Homeless college students is a topic we’ve addressed before, but with recent studies, I would like to further stress the importance of helping these students in our community.
When people think of the word homeless, it is sometimes imagined as drug addicts or ‘dirty’ people on the street. But the harsh reality is, especially within this area, many people who are homeless are just like you.
It’s not uncommon to see people in decent clothes, or even a suit, asking for food or handing out their résumé on the street.
According to a news article by NPR, a study was done by Wisconsin HOPE Lab and Temple University this year that states of the college students surveyed, 36 percent said they were food insecure, 36 percent said they were housing insecure, and 9 percent reported being homeless.
But the numbers are even greater when limited to solely community college students. In this case, 42 percent struggled to get adequate food, 9 percent said they had not eaten for at least one day during the last month because of money, and 46 percent had trouble affording housing and utilities.
Being at a community college campus, there is an even greater possibility a student in your class is homeless.
According to academic article called “The Dark Side of College (Un)Affordability: Food and Housing Insecurity in Higher Education”, the same study stated “nearly 90 percent [of students] indicated that they were upset or worried about not having enough money to pay for the things they needed in order to attend college; 78 percent stated that they were having difficulty paying their bills”.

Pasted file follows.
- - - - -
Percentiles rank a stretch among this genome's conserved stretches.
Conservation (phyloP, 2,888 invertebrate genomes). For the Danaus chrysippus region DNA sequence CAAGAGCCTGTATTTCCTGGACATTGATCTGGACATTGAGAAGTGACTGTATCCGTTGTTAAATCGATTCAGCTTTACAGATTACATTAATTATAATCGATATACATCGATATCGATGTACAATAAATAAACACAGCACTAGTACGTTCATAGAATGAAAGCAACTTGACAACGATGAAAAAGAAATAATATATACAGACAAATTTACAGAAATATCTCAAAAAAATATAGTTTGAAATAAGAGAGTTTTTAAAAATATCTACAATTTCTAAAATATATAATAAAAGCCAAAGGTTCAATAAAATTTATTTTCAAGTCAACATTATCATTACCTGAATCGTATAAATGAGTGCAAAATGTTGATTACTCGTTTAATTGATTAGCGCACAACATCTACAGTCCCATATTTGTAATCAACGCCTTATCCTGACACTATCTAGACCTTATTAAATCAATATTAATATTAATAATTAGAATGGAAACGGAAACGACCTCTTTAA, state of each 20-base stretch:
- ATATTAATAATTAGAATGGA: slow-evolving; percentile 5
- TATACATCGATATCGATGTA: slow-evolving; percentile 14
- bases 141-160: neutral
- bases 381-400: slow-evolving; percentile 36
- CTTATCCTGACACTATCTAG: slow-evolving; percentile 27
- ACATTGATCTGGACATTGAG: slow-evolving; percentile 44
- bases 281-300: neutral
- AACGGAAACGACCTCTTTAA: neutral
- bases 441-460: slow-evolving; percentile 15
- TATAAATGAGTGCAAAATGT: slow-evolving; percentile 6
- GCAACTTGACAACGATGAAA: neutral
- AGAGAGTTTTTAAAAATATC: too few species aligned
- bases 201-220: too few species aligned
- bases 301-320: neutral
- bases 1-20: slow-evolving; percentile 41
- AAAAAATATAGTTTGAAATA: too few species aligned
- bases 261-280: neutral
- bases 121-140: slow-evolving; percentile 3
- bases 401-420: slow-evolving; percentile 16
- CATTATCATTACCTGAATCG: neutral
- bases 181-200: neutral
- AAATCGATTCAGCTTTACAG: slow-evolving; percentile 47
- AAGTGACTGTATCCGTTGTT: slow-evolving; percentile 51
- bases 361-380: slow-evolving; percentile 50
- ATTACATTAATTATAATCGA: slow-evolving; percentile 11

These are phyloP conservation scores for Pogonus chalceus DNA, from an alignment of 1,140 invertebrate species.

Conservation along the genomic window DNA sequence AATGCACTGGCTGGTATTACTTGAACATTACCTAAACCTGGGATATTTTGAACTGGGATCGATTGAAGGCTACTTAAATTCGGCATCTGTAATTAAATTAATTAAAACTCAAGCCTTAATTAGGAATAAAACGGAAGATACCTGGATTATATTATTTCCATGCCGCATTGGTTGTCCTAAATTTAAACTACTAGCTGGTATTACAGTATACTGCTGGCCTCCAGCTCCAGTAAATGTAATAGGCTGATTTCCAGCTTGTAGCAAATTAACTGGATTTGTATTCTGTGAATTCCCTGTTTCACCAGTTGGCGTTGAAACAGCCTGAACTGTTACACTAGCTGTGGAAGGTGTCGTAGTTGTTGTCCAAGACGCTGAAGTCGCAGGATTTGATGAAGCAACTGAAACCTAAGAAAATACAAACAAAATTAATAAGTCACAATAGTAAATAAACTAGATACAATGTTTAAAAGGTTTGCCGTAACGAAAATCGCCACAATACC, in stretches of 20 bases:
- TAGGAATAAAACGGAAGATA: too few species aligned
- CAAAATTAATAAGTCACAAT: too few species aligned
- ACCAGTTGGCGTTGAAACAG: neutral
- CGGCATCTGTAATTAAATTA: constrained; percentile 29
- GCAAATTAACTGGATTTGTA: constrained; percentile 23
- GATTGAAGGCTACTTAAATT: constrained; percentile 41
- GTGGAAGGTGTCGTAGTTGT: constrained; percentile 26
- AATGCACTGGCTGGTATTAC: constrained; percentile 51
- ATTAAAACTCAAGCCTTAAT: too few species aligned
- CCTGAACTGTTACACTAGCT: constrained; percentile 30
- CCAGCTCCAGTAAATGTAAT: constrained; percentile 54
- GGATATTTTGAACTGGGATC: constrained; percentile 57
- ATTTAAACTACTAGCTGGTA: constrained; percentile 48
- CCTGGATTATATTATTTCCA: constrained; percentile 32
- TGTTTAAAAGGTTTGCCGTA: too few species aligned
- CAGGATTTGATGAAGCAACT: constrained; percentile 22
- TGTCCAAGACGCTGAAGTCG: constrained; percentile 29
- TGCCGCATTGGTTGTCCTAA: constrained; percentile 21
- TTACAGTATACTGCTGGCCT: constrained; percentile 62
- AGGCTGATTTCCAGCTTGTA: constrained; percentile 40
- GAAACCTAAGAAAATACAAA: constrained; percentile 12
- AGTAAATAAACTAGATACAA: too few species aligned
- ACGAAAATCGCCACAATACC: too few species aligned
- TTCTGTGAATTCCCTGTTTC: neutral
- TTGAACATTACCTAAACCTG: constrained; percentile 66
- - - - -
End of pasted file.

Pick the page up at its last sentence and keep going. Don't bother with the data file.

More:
The same article also explains, food and housing insecurity is greater among college students than the general population and even Ivy League students with full financial aid are struggling with hunger.
Personally, I found these statistics to be shocking. Many may be aware of the possibility of homeless students, but few are aware of the prevalence of the issue.
In our paper’s past article about homelessness, it was revealed the student we had interviewed was not comfortable utilizing the resources available to her because of stigma. This can be a common thing.
In an article by CBS News, a homeless student named Alejandro Reyes was interviewed and stated, “The problem with homelessness in universities is that because we don’t want to stand out, that the university has no idea that we even exist.”
Thankfully, Skyline does address the presence of homeless students. However, they could help lessen the stigma by making this issue more widely known and both offer and advertise more resources for these students.
Taking care of these students can greatly benefit them, as homelessness does have an impact on their success in college.
“The Dark Side of College (Un)Affordability: Food and Housing Insecurity in Higher Education” also speaks of a study that reported college students who don’t have enough to eat are 22% less likely 3.5–4.0 GPA rather than a 2.0–2.49 GPA.
The article also explains being homeless negatively affects both the students chance of degree completion and the school where they are enrolled.
Therefore, it is greatly in the interest of Skyline to provide help for these students, and for other students to be aware and break down the stigma.